Wednesday, October 30, 1985

National City Library - West has high stake in finding cure for illiteracy

West has high stake in finding cure for illiteracy
San Diego Union: September 29, 1985 by Richard Louv
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IS AMERICA, particularly the West, endangered by illiteracy?

Jonathan Kozol thinks so. A mild-mannered Boston writer and grade-school teacher, Kozol has become the leader of a national campaign against illiteracy. According to his statistics, one out of three Americans cannot effectively read a newspaper, or a housing contract, or the sedative warnings on non-prescription drugs. Some 60 million Americans cannot read the Bible or the Constitution.

. . . Continued
According to Kozol's figures, approximately 30 million Americans read at the fourth-grade level or below, and another 30 million are "functionally illiterate," reading between the fifth- and eighth-grade levels.

Kozol has drawn fire from some conservatives who contend he uses inflated figures. Nonetheless, President Reagan's former secretary of education, Terrel Bell, targeted 27 million Americans as hard-core illiterates -- people who read at or below an eighth-grade level. That corresponds roughly to Kozol's figures. Whatever the numbers, illiteracy is becoming a hot political topic.

. . . Continued
Two years ago, the California state library began an ambitious literacy program, largely because of the leadership of Gary Strong, the system's director. "He's an unusual man," says Kozol. "He likes books. That in itself sets him almost alone among high-ranking officials." Strong has assembled a broad-based coalition of concerned groups. These include business people, community activists, and such traditional volunteer literacy programs as the Laubach Literary Council and Literacy Volunteers of America.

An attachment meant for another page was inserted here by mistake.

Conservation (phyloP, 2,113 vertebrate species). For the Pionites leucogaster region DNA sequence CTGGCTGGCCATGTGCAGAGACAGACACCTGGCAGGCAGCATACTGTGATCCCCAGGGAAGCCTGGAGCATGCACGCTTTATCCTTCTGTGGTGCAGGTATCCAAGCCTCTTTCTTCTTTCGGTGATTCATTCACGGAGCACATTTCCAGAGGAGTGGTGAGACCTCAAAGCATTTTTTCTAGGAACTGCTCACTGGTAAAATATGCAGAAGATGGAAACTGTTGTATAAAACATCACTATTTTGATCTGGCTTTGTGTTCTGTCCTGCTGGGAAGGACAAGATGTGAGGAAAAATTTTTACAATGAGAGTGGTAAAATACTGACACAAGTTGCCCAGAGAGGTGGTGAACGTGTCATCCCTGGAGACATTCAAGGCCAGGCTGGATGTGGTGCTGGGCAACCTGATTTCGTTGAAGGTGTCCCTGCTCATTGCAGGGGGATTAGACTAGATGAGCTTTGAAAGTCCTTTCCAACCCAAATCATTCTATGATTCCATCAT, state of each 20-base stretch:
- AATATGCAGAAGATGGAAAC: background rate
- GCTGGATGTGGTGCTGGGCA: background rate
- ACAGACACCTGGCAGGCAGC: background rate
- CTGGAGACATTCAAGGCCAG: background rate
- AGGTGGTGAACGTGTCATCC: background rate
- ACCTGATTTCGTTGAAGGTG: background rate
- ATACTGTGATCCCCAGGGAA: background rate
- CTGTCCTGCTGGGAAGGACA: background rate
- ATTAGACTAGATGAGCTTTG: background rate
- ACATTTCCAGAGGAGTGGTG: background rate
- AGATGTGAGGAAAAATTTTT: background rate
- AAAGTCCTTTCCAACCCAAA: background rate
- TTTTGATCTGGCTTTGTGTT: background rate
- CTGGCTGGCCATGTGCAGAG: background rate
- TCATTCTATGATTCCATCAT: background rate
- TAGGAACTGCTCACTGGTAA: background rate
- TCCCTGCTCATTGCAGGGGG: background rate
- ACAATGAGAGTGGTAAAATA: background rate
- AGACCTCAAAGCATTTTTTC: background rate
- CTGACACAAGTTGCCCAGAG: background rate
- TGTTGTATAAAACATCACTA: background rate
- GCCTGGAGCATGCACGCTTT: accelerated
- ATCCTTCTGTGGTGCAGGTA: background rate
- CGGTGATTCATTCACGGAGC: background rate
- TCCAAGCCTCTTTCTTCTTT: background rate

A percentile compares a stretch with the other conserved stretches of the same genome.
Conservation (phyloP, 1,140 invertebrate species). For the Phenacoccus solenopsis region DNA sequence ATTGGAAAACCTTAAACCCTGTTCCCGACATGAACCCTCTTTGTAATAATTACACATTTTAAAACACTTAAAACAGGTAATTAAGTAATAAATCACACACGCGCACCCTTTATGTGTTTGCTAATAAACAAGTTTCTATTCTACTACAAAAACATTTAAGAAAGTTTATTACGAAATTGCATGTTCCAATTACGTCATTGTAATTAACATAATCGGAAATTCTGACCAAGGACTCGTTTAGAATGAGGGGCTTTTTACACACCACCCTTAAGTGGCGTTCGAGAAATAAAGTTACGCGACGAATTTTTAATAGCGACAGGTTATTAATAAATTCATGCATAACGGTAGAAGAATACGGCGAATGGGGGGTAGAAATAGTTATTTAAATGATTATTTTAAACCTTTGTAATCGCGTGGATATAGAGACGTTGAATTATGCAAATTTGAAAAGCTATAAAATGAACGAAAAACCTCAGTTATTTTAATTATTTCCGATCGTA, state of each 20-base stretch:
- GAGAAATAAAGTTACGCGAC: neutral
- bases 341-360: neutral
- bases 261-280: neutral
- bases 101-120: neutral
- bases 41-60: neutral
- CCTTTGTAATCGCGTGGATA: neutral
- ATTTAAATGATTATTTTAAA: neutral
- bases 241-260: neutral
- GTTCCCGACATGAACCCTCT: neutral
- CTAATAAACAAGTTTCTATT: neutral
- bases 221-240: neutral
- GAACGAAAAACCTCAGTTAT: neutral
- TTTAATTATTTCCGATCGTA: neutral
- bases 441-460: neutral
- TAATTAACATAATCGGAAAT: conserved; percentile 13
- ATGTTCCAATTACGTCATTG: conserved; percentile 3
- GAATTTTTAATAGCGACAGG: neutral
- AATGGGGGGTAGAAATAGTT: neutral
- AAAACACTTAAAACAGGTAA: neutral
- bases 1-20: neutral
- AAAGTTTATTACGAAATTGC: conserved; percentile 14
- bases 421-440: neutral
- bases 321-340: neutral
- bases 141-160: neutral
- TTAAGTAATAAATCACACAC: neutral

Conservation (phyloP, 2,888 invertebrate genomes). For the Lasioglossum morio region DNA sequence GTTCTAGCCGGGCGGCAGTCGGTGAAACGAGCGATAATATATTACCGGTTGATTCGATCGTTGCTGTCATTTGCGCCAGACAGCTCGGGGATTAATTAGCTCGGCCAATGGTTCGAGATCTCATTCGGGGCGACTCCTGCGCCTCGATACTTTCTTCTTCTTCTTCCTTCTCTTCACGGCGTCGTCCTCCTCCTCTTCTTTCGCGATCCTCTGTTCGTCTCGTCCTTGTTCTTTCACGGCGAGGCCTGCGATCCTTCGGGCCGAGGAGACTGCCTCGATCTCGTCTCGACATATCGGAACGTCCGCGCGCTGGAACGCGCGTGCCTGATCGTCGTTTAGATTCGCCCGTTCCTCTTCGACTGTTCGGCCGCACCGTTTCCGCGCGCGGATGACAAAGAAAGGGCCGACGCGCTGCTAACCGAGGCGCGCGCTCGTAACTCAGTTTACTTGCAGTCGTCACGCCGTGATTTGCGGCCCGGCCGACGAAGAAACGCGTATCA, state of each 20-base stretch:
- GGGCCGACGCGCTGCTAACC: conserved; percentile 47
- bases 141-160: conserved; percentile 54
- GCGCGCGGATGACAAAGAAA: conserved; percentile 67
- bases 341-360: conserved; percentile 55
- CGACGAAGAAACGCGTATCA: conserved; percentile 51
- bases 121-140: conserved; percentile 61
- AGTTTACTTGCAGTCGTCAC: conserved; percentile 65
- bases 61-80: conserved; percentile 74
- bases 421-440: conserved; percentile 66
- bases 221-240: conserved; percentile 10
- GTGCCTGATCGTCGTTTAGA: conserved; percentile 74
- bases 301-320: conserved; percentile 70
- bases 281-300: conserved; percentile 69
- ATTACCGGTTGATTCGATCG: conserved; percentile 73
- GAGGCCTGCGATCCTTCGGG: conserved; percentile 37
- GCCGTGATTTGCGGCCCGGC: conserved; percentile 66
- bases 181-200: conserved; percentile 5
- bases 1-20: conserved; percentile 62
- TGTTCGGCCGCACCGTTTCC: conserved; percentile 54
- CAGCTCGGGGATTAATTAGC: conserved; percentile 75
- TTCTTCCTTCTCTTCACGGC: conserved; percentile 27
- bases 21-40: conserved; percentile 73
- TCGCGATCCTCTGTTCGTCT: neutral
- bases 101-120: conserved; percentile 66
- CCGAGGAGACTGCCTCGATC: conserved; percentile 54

"Using libraries instead of schools as the main focus of the campaign is a stroke of genius," says Kozol. "Libraries are one of the few institutions in America that nobody hates.

. . . Continued
California's campaign is the most ambitious state program in the United States. But as pioneering as the 2-year-old effort is, it's not enough. Of the 5 million illiterate Californians, only 5,000 to 10,000 people are being reached. The state's literacy campaign spends less than $3 million per year on the entire program -- about 50 cents a year on each illiterate.

LOCAL EFFORTS are a mixed bag. The Laubauch organization and Literacy Volunteers of America have been toiling for years here. But San Diego's City Council has failed to finance a formal literacy program in the city library system. Nor does the city library participate in the state's library literacy campaign. That fact puzzles Carlos Batara, director of the National City Public Library's Project Read -- which has challenged every city in the county and the nation to a race toward literacy.

. . . Continued
The county library system's Project SURE (Strongly United for Reading), a year-and-a-half old, has recruited 97 volunteer tutors. Director Margaret Trivison estimates that there are "400,000 adult illiterates in San Diego County, people reading at or below the fifth-grade level."

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Friday, August 30, 1985

National City Library - California State Librarian Gary Strong at Luncheon

Librarian at luncheon
San Diego Union: August 13, 1985

California State Librarian Gary Strong will speak at a noon luncheon sponsored by PROJECT READ, the National City Public Libraries adult literacy program.

Strong will describe statewide efforts to enlist libraries in a new campaign to increase the adult literacy rate in California. Currently, 45 libraries, including National City's, are receiving state funds to develop and mobilize community resources to expand reading services to adults.

"The point of the campaign is to help adults who cannot read out of their isolation and enable them to succeed," Strong said. "Libraries are natural agencies for this."

Strong will speak at Palmer Way Elementary School, 2900 Palmer St. His talk is part of a day-long conference at the school. The conference is sponsored by PROJECT READ.